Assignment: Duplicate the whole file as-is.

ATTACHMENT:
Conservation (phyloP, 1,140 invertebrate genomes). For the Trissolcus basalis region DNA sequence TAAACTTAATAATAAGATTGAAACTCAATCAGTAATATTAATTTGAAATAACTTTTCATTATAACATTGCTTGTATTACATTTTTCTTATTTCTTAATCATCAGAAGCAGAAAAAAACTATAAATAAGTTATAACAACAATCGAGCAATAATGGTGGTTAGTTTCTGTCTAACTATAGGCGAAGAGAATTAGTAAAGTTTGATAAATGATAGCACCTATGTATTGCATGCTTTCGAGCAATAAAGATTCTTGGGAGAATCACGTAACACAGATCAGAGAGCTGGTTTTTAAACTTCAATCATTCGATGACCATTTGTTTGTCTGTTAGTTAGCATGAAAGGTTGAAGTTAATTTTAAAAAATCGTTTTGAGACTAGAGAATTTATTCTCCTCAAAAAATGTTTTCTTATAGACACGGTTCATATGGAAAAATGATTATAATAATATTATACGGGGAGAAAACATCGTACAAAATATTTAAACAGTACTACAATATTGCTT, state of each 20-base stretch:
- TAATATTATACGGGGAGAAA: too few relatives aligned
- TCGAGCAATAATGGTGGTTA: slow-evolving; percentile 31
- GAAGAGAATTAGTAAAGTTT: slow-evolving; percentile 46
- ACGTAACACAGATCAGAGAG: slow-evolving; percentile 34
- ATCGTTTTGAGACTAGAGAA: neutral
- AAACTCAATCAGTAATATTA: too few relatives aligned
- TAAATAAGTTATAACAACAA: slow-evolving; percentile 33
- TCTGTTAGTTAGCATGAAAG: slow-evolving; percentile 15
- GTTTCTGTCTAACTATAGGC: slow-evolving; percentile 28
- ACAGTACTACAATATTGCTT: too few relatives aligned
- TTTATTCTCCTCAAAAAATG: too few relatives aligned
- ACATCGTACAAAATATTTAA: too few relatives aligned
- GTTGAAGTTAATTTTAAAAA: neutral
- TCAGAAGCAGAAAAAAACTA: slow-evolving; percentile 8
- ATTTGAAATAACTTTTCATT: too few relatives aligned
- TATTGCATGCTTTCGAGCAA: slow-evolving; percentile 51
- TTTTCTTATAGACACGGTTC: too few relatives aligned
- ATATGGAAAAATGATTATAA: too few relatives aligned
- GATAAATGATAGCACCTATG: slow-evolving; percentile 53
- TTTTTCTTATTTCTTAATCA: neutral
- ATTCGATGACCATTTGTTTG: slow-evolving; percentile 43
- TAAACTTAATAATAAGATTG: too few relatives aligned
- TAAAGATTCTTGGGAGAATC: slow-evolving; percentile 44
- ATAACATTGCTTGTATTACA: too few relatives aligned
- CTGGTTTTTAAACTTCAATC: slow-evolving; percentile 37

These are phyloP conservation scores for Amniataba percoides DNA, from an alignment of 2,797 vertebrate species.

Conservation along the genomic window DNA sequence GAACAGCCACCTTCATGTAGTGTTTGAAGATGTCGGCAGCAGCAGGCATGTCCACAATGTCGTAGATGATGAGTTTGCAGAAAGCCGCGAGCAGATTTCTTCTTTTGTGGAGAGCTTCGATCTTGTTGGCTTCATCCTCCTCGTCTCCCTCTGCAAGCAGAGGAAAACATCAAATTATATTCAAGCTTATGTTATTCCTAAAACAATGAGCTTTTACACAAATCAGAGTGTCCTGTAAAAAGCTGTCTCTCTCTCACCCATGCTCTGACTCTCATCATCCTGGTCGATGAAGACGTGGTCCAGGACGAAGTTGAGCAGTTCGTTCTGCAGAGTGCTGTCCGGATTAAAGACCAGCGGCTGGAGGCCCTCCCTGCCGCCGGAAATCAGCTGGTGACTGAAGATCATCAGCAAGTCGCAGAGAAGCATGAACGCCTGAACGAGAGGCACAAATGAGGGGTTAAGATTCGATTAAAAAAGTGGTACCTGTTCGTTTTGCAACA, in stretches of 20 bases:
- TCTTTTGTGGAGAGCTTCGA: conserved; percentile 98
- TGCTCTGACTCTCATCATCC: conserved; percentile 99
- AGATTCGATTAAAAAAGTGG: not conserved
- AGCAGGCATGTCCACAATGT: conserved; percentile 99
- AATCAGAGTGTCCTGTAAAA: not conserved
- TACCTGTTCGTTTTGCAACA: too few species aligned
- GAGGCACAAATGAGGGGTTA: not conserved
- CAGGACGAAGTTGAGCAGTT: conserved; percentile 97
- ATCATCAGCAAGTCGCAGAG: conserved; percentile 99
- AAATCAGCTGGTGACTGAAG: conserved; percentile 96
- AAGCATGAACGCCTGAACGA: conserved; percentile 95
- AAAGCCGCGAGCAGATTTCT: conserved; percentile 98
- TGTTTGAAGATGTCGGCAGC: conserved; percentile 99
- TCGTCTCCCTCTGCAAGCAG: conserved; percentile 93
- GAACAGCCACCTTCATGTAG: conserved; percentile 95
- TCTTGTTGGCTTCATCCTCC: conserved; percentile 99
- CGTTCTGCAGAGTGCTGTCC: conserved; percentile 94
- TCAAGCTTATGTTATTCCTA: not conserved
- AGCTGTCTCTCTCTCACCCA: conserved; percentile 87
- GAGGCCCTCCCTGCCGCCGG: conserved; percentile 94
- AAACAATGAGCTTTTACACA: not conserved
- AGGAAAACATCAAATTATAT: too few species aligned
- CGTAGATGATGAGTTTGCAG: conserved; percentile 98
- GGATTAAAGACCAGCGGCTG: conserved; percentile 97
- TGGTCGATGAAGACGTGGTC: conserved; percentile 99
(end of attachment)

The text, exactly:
Conservation (phyloP, 1,140 invertebrate genomes). For the Trissolcus basalis region DNA sequence TAAACTTAATAATAAGATTGAAACTCAATCAGTAATATTAATTTGAAATAACTTTTCATTATAACATTGCTTGTATTACATTTTTCTTATTTCTTAATCATCAGAAGCAGAAAAAAACTATAAATAAGTTATAACAACAATCGAGCAATAATGGTGGTTAGTTTCTGTCTAACTATAGGCGAAGAGAATTAGTAAAGTTTGATAAATGATAGCACCTATGTATTGCATGCTTTCGAGCAATAAAGATTCTTGGGAGAATCACGTAACACAGATCAGAGAGCTGGTTTTTAAACTTCAATCATTCGATGACCATTTGTTTGTCTGTTAGTTAGCATGAAAGGTTGAAGTTAATTTTAAAAAATCGTTTTGAGACTAGAGAATTTATTCTCCTCAAAAAATGTTTTCTTATAGACACGGTTCATATGGAAAAATGATTATAATAATATTATACGGGGAGAAAACATCGTACAAAATATTTAAACAGTACTACAATATTGCTT, state of each 20-base stretch:
- TAATATTATACGGGGAGAAA: too few relatives aligned
- TCGAGCAATAATGGTGGTTA: slow-evolving; percentile 31
- GAAGAGAATTAGTAAAGTTT: slow-evolving; percentile 46
- ACGTAACACAGATCAGAGAG: slow-evolving; percentile 34
- ATCGTTTTGAGACTAGAGAA: neutral
- AAACTCAATCAGTAATATTA: too few relatives aligned
- TAAATAAGTTATAACAACAA: slow-evolving; percentile 33
- TCTGTTAGTTAGCATGAAAG: slow-evolving; percentile 15
- GTTTCTGTCTAACTATAGGC: slow-evolving; percentile 28
- ACAGTACTACAATATTGCTT: too few relatives aligned
- TTTATTCTCCTCAAAAAATG: too few relatives aligned
- ACATCGTACAAAATATTTAA: too few relatives aligned
- GTTGAAGTTAATTTTAAAAA: neutral
- TCAGAAGCAGAAAAAAACTA: slow-evolving; percentile 8
- ATTTGAAATAACTTTTCATT: too few relatives aligned
- TATTGCATGCTTTCGAGCAA: slow-evolving; percentile 51
- TTTTCTTATAGACACGGTTC: too few relatives aligned
- ATATGGAAAAATGATTATAA: too few relatives aligned
- GATAAATGATAGCACCTATG: slow-evolving; percentile 53
- TTTTTCTTATTTCTTAATCA: neutral
- ATTCGATGACCATTTGTTTG: slow-evolving; percentile 43
- TAAACTTAATAATAAGATTG: too few relatives aligned
- TAAAGATTCTTGGGAGAATC: slow-evolving; percentile 44
- ATAACATTGCTTGTATTACA: too few relatives aligned
- CTGGTTTTTAAACTTCAATC: slow-evolving; percentile 37

These are phyloP conservation scores for Amniataba percoides DNA, from an alignment of 2,797 vertebrate species.

Conservation along the genomic window DNA sequence GAACAGCCACCTTCATGTAGTGTTTGAAGATGTCGGCAGCAGCAGGCATGTCCACAATGTCGTAGATGATGAGTTTGCAGAAAGCCGCGAGCAGATTTCTTCTTTTGTGGAGAGCTTCGATCTTGTTGGCTTCATCCTCCTCGTCTCCCTCTGCAAGCAGAGGAAAACATCAAATTATATTCAAGCTTATGTTATTCCTAAAACAATGAGCTTTTACACAAATCAGAGTGTCCTGTAAAAAGCTGTCTCTCTCTCACCCATGCTCTGACTCTCATCATCCTGGTCGATGAAGACGTGGTCCAGGACGAAGTTGAGCAGTTCGTTCTGCAGAGTGCTGTCCGGATTAAAGACCAGCGGCTGGAGGCCCTCCCTGCCGCCGGAAATCAGCTGGTGACTGAAGATCATCAGCAAGTCGCAGAGAAGCATGAACGCCTGAACGAGAGGCACAAATGAGGGGTTAAGATTCGATTAAAAAAGTGGTACCTGTTCGTTTTGCAACA, in stretches of 20 bases:
- TCTTTTGTGGAGAGCTTCGA: conserved; percentile 98
- TGCTCTGACTCTCATCATCC: conserved; percentile 99
- AGATTCGATTAAAAAAGTGG: not conserved
- AGCAGGCATGTCCACAATGT: conserved; percentile 99
- AATCAGAGTGTCCTGTAAAA: not conserved
- TACCTGTTCGTTTTGCAACA: too few species aligned
- GAGGCACAAATGAGGGGTTA: not conserved
- CAGGACGAAGTTGAGCAGTT: conserved; percentile 97
- ATCATCAGCAAGTCGCAGAG: conserved; percentile 99
- AAATCAGCTGGTGACTGAAG: conserved; percentile 96
- AAGCATGAACGCCTGAACGA: conserved; percentile 95
- AAAGCCGCGAGCAGATTTCT: conserved; percentile 98
- TGTTTGAAGATGTCGGCAGC: conserved; percentile 99
- TCGTCTCCCTCTGCAAGCAG: conserved; percentile 93
- GAACAGCCACCTTCATGTAG: conserved; percentile 95
- TCTTGTTGGCTTCATCCTCC: conserved; percentile 99
- CGTTCTGCAGAGTGCTGTCC: conserved; percentile 94
- TCAAGCTTATGTTATTCCTA: not conserved
- AGCTGTCTCTCTCTCACCCA: conserved; percentile 87
- GAGGCCCTCCCTGCCGCCGG: conserved; percentile 94
- AAACAATGAGCTTTTACACA: not conserved
- AGGAAAACATCAAATTATAT: too few species aligned
- CGTAGATGATGAGTTTGCAG: conserved; percentile 98
- GGATTAAAGACCAGCGGCTG: conserved; percentile 97
- TGGTCGATGAAGACGTGGTC: conserved; percentile 99